Following Cole’s decision to discount prices on more products, some retail body associations have shown their support for it while it’s being dismissed by others.

According to Australian National Retailers Association (ANRA) CEO Margy Osmond, supermarkets respond to consumer demand on price.

“Australian supermarkets are continuing to lower prices on a range of goods across their stores in response to demand from consumers on price,” she said.

“Australians are managing a number of hits on their household budgets with increasing utility costs, they are not prepared to spend unless prices are low and that’s what supermarkets are offering.

“Supermarkets are in tune with consumer demand, they receive instant feedback from consumers about what they want to buy just from looking at average spend across the store, and that’s what they will stock.

On the other hand, Australian Food and Grocery Council (AFGC) believes this type of aggressive tactic will see consumers rapidly lose choice as supermarkets shrink their overall product range and promote more of their home brand products.

Australian Food and Grocery Council CEO Gary Dawson said research released by Coles has revealed the extent of the fall in product choices on offer to consumers.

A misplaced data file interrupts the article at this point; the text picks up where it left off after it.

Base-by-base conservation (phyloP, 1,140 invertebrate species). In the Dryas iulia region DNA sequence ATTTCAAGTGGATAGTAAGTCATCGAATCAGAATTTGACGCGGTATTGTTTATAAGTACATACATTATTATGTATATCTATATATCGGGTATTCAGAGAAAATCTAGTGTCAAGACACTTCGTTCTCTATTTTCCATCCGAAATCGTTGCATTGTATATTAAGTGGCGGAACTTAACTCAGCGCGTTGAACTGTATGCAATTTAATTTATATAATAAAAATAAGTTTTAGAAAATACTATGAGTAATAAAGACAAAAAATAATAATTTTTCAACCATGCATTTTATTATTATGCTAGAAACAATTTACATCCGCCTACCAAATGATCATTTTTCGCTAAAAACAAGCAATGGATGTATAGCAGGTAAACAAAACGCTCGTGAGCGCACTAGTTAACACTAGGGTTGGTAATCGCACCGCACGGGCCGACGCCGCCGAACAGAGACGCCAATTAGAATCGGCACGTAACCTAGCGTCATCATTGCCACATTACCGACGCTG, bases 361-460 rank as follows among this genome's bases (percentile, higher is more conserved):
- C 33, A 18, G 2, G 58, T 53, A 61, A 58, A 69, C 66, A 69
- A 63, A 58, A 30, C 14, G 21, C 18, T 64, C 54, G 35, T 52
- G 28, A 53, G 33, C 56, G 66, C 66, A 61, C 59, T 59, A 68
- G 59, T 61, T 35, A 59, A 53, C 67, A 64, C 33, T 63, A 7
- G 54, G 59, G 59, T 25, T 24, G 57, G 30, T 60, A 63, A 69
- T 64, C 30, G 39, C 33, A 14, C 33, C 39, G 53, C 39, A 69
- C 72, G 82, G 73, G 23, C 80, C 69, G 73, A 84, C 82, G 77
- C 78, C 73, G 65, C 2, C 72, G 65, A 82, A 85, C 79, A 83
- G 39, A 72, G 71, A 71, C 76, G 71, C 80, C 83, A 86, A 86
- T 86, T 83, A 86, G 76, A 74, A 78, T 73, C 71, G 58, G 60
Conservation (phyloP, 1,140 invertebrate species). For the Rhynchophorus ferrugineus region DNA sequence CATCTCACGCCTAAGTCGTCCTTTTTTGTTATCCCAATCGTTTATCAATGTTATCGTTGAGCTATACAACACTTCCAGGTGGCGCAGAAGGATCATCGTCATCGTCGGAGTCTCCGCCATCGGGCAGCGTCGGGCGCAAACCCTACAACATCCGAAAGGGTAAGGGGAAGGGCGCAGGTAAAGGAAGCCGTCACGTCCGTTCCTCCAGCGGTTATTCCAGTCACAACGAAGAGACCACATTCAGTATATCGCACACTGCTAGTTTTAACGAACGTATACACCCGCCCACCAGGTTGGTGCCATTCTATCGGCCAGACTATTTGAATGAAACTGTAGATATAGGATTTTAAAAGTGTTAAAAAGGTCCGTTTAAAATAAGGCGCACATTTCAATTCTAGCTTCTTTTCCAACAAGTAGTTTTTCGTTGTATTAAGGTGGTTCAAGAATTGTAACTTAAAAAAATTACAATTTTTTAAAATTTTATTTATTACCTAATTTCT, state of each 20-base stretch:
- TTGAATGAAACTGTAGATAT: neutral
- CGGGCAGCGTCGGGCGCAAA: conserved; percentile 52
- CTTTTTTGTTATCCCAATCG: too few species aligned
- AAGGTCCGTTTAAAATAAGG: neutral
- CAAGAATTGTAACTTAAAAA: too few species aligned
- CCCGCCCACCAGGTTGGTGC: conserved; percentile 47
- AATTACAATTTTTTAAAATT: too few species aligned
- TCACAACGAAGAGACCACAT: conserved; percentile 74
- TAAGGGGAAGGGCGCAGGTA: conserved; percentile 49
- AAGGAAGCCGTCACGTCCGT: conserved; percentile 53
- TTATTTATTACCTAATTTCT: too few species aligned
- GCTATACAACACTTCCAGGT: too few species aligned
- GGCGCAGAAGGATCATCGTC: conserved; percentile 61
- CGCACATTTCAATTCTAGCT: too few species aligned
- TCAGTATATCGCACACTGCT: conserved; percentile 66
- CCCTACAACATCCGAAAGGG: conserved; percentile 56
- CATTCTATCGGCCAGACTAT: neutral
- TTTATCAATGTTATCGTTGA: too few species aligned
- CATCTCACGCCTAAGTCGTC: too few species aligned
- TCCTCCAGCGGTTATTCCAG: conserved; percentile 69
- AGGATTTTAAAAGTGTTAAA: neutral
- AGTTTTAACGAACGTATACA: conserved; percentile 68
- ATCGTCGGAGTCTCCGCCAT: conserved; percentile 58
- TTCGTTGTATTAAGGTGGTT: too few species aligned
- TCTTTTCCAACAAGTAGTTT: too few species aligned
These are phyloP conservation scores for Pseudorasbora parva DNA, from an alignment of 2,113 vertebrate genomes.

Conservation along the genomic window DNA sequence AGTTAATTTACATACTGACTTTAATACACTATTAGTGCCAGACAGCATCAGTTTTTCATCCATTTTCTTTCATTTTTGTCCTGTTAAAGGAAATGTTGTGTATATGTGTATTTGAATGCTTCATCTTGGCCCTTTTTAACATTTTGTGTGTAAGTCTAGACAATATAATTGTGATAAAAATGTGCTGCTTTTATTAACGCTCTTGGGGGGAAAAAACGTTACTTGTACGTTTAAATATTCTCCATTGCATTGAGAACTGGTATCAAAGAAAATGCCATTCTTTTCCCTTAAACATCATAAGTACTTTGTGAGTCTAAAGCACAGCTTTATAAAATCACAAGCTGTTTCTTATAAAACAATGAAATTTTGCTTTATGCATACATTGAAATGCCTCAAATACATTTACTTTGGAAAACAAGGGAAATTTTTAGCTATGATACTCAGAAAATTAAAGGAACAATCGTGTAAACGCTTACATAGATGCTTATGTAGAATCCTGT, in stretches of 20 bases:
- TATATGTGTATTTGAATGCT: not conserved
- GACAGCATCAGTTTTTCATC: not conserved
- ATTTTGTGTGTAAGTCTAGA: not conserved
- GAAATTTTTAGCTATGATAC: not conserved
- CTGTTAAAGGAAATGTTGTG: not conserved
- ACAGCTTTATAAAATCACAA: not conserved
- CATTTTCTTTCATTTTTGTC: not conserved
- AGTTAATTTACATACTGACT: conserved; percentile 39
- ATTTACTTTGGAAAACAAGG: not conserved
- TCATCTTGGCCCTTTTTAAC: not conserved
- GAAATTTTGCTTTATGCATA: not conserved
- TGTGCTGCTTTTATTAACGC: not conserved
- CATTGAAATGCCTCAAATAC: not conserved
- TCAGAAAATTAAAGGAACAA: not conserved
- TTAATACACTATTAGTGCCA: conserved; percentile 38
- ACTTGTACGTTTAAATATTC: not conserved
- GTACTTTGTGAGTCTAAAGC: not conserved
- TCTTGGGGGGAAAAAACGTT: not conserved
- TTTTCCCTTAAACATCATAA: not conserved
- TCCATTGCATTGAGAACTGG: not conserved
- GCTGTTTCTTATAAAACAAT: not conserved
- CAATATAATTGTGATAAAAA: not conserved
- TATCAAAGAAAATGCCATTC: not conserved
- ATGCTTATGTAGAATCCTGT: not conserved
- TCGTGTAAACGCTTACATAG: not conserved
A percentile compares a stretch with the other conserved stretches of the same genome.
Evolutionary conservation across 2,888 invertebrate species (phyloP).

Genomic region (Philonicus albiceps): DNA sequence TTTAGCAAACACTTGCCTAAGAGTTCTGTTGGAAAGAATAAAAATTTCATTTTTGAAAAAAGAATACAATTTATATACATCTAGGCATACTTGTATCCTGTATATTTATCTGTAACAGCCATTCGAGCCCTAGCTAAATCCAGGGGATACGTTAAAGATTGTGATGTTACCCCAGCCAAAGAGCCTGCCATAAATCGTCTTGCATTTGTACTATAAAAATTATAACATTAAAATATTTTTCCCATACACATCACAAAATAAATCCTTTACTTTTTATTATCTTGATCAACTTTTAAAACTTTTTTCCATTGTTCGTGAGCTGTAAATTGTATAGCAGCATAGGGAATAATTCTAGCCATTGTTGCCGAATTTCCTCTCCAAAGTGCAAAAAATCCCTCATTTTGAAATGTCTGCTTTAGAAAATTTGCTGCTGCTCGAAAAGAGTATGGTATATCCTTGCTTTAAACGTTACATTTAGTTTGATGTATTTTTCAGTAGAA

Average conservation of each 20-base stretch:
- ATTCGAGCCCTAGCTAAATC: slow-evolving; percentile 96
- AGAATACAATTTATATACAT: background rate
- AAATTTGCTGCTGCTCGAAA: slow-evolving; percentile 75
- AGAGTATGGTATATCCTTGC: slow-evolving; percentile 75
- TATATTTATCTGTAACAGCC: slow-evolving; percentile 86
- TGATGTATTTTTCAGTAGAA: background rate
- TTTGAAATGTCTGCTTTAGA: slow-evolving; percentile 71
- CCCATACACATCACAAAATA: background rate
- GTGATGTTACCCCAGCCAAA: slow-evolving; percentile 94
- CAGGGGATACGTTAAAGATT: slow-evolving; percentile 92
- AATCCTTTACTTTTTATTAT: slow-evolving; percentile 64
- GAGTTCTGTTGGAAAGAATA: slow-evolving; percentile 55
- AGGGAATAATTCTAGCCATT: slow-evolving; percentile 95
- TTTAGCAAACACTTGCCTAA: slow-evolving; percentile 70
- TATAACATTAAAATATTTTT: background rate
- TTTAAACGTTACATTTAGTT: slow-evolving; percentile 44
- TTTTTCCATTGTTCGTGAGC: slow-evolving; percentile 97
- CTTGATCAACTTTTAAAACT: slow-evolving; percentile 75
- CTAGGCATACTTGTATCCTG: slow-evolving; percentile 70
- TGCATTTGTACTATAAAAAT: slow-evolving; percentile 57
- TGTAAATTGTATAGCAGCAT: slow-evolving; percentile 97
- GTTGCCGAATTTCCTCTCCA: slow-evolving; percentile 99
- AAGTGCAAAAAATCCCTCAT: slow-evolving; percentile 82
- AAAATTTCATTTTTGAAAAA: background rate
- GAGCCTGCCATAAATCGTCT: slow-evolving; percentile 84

The research, conducted by Deloitte Access Economics, found that based on Coles own data, the supermarket’s product range has dropped by 11 per cent, from 62,000 products to 55,000, from mid-2010 to mid-2012.

“A loss of 7,000 products from a supermarket’s overall offering is a significant reduction in the range of choices available to consumers,” Dawson said.

“These figures confirm what shoppers report anecdotally – that they often can’t find their favourite products on the shelves any more when they go to the major supermarkets

“The latest aggressive campaign by Coles to promote their private label products is a sign that this trend will continue.

“This is a classic Trojan horse tactic – disguising a longer run loss of choice for consumers. And as the range of choices drops, so does competition, raising the risk that in the longer run supermarkets will have more market power to increase prices at will to protect already high profits.”

But at the end of the day, Osmond highlights these price cuts have been made with the customer in mind.

“In the end run supermarkets are in business, if they do not respond to what consumers want they will fail. Consumers have consistently asked for high quality goods at affordable prices – and that’s what Australian supermarkets have in-store,” she said.